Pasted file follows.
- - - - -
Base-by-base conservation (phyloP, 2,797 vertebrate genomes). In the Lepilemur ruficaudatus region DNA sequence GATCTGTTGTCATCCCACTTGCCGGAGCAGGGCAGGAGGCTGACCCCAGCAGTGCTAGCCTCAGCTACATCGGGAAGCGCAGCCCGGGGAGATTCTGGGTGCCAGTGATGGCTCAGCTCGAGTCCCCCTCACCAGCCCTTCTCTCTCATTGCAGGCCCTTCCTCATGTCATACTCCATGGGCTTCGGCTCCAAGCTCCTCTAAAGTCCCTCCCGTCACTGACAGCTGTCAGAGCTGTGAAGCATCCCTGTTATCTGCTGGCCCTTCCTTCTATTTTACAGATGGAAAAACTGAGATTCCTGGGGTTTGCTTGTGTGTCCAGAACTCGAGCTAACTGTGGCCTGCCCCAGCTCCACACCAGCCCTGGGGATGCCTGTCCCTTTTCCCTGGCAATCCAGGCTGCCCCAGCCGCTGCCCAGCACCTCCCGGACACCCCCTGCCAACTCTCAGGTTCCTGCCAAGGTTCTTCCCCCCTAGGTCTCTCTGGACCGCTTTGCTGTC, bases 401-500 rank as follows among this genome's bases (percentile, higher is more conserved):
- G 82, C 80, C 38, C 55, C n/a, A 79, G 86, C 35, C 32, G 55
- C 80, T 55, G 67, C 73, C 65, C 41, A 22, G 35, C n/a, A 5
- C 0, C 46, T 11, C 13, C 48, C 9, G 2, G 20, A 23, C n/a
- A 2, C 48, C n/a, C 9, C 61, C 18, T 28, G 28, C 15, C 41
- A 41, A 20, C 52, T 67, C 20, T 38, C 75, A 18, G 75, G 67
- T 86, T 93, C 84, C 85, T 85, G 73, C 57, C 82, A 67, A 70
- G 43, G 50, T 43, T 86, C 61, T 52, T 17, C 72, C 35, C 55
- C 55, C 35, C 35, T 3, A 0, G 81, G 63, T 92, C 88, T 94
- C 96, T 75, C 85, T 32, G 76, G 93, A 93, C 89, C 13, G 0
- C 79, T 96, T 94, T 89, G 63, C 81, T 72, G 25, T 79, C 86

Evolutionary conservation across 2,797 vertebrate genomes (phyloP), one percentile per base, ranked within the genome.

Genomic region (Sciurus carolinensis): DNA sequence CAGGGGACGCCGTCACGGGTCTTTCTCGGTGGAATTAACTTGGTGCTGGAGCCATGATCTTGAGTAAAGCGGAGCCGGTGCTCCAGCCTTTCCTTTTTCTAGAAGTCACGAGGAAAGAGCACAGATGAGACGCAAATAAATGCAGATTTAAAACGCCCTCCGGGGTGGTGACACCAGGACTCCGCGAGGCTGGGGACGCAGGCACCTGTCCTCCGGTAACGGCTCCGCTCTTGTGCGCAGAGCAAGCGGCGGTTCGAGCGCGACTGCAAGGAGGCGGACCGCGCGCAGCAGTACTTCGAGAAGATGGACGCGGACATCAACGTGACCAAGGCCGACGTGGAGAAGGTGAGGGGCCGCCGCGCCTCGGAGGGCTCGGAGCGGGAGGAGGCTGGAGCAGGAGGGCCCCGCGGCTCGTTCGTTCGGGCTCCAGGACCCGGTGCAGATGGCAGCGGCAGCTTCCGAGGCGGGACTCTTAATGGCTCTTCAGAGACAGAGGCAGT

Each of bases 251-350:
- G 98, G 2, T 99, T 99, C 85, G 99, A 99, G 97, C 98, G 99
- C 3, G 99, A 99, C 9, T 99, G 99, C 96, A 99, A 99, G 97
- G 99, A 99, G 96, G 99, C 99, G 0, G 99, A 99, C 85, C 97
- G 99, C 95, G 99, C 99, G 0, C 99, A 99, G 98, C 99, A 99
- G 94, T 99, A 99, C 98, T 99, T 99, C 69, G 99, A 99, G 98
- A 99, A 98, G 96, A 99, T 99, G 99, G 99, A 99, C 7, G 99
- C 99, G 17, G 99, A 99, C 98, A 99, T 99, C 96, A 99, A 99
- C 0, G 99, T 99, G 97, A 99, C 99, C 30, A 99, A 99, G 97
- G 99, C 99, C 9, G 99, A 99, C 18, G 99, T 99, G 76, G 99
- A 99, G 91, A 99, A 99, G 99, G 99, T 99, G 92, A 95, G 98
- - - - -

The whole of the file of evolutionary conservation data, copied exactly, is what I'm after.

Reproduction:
Base-by-base conservation (phyloP, 2,797 vertebrate genomes). In the Lepilemur ruficaudatus region DNA sequence GATCTGTTGTCATCCCACTTGCCGGAGCAGGGCAGGAGGCTGACCCCAGCAGTGCTAGCCTCAGCTACATCGGGAAGCGCAGCCCGGGGAGATTCTGGGTGCCAGTGATGGCTCAGCTCGAGTCCCCCTCACCAGCCCTTCTCTCTCATTGCAGGCCCTTCCTCATGTCATACTCCATGGGCTTCGGCTCCAAGCTCCTCTAAAGTCCCTCCCGTCACTGACAGCTGTCAGAGCTGTGAAGCATCCCTGTTATCTGCTGGCCCTTCCTTCTATTTTACAGATGGAAAAACTGAGATTCCTGGGGTTTGCTTGTGTGTCCAGAACTCGAGCTAACTGTGGCCTGCCCCAGCTCCACACCAGCCCTGGGGATGCCTGTCCCTTTTCCCTGGCAATCCAGGCTGCCCCAGCCGCTGCCCAGCACCTCCCGGACACCCCCTGCCAACTCTCAGGTTCCTGCCAAGGTTCTTCCCCCCTAGGTCTCTCTGGACCGCTTTGCTGTC, bases 401-500 rank as follows among this genome's bases (percentile, higher is more conserved):
- G 82, C 80, C 38, C 55, C n/a, A 79, G 86, C 35, C 32, G 55
- C 80, T 55, G 67, C 73, C 65, C 41, A 22, G 35, C n/a, A 5
- C 0, C 46, T 11, C 13, C 48, C 9, G 2, G 20, A 23, C n/a
- A 2, C 48, C n/a, C 9, C 61, C 18, T 28, G 28, C 15, C 41
- A 41, A 20, C 52, T 67, C 20, T 38, C 75, A 18, G 75, G 67
- T 86, T 93, C 84, C 85, T 85, G 73, C 57, C 82, A 67, A 70
- G 43, G 50, T 43, T 86, C 61, T 52, T 17, C 72, C 35, C 55
- C 55, C 35, C 35, T 3, A 0, G 81, G 63, T 92, C 88, T 94
- C 96, T 75, C 85, T 32, G 76, G 93, A 93, C 89, C 13, G 0
- C 79, T 96, T 94, T 89, G 63, C 81, T 72, G 25, T 79, C 86

Evolutionary conservation across 2,797 vertebrate genomes (phyloP), one percentile per base, ranked within the genome.

Genomic region (Sciurus carolinensis): DNA sequence CAGGGGACGCCGTCACGGGTCTTTCTCGGTGGAATTAACTTGGTGCTGGAGCCATGATCTTGAGTAAAGCGGAGCCGGTGCTCCAGCCTTTCCTTTTTCTAGAAGTCACGAGGAAAGAGCACAGATGAGACGCAAATAAATGCAGATTTAAAACGCCCTCCGGGGTGGTGACACCAGGACTCCGCGAGGCTGGGGACGCAGGCACCTGTCCTCCGGTAACGGCTCCGCTCTTGTGCGCAGAGCAAGCGGCGGTTCGAGCGCGACTGCAAGGAGGCGGACCGCGCGCAGCAGTACTTCGAGAAGATGGACGCGGACATCAACGTGACCAAGGCCGACGTGGAGAAGGTGAGGGGCCGCCGCGCCTCGGAGGGCTCGGAGCGGGAGGAGGCTGGAGCAGGAGGGCCCCGCGGCTCGTTCGTTCGGGCTCCAGGACCCGGTGCAGATGGCAGCGGCAGCTTCCGAGGCGGGACTCTTAATGGCTCTTCAGAGACAGAGGCAGT

Each of bases 251-350:
- G 98, G 2, T 99, T 99, C 85, G 99, A 99, G 97, C 98, G 99
- C 3, G 99, A 99, C 9, T 99, G 99, C 96, A 99, A 99, G 97
- G 99, A 99, G 96, G 99, C 99, G 0, G 99, A 99, C 85, C 97
- G 99, C 95, G 99, C 99, G 0, C 99, A 99, G 98, C 99, A 99
- G 94, T 99, A 99, C 98, T 99, T 99, C 69, G 99, A 99, G 98
- A 99, A 98, G 96, A 99, T 99, G 99, G 99, A 99, C 7, G 99
- C 99, G 17, G 99, A 99, C 98, A 99, T 99, C 96, A 99, A 99
- C 0, G 99, T 99, G 97, A 99, C 99, C 30, A 99, A 99, G 97
- G 99, C 99, C 9, G 99, A 99, C 18, G 99, T 99, G 76, G 99
- A 99, G 91, A 99, A 99, G 99, G 99, T 99, G 92, A 95, G 98